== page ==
Will it be necessary to have a medical check and criminal records check to work as a teacher?

It is a legal requirement for all teachers to have an enhanced DBS check before they are allowed to work with children. This helps to preserve the safety of students and minimise risk.

It is not normal practice for a school to request a teacher to have a medical examination prior to commencing work. However, some schools will offer medical insurance to teachers and an examination may be required for that. Also, some subjects may deem it necessary to have a medical examination such as dance and physical education.

Day to Day Work of a Teacher

The majority of teachers will work in a state school or an academy. It may also be possible to work in a private school or in an educational offering at a hospital or youth offenders institute. Some teachers also register with an agency to work on a supply basis when full time teachers are not available due to sickness or holidays.

The day-to-day duties of a teacher will include:

  • Lesson planning and creating educational activities.
  • Marking work both in class and at home.
  • Maintaining student records.
  • Ensuring that the classroom and wider school are safe and conducive to learning.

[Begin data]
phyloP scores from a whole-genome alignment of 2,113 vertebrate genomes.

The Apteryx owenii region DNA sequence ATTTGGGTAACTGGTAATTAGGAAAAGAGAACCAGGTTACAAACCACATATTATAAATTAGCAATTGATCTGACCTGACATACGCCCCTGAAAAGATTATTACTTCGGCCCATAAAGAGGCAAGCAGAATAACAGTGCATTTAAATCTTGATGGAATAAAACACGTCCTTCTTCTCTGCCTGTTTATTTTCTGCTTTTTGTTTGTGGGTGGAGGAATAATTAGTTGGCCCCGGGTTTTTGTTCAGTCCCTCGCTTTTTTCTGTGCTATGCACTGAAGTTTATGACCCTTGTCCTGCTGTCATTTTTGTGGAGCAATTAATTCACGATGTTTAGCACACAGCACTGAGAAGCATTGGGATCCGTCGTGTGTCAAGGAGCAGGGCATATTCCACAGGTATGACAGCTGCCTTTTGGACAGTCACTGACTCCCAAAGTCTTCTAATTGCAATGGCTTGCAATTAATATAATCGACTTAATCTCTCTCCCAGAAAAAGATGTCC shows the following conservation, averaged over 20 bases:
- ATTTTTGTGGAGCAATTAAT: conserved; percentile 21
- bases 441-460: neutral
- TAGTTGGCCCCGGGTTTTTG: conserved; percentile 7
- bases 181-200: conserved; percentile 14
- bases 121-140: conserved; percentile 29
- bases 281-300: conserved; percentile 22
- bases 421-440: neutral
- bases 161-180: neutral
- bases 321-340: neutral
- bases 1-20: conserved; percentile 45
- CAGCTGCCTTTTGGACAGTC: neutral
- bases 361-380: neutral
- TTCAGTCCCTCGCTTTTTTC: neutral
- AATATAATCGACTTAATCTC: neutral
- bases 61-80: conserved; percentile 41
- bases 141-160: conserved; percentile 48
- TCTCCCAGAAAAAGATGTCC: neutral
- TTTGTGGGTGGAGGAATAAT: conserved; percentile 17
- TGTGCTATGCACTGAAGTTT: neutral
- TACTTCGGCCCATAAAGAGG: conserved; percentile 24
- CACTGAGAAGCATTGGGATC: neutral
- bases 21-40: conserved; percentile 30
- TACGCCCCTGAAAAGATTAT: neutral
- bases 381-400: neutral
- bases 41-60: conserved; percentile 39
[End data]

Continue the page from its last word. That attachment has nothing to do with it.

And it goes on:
• Liaising with teaching assistants, supervisors and parents to provide updates on each pupil’s progression.
  • Attending meetings.
  • Completing training programmes.
  • Working with other professionals such as educational psychologists and social workers.
  • Being involved in extracurricular activities, off-site lessons and school trips.

How much will I be paid as a teacher?

The starting salary for a newly qualified teacher will be between £22,00 to £34,00 and will depend on your location, subject and hours.

Experienced teachers can expect to earn between £34,000 to £39,000. For highly experienced teachers who have worked in the profession for several years, earning potential can be up to £60,000.

If you work in a school in central London you can expect to earn more than the figures mentioned above.

Career Progression for a Teacher

Teachers have a variety of routes to progress their career and some of these will bring the opportunity to increase their salaries. Some of the most likely career progression steps include:

  • Specialising in Special Educational Needs
  • Becoming the head of a subject or department
  • Taking on extra-curricular roles and managing after-school clubs and activities
  • Becoming a Specialist Leader of Education (SLE), which would mean supporting teachers in other schools.
  • Becoming a deputy head or head teacher.

Working Hours and Environment for a Teacher

Most teachers will usually work 37 hours each week and will work 39 weeks each year. These working weeks will be divided into 3 academic terms. Time outside of these hours will be required to plan lessons and activities, marking work, completing parents’ evening reports and keeping abreast of subject and professional developments.

Salaries will usually be paid monthly, even during school holidays.

"Choose a job you love, and you will never have to work a day in your life"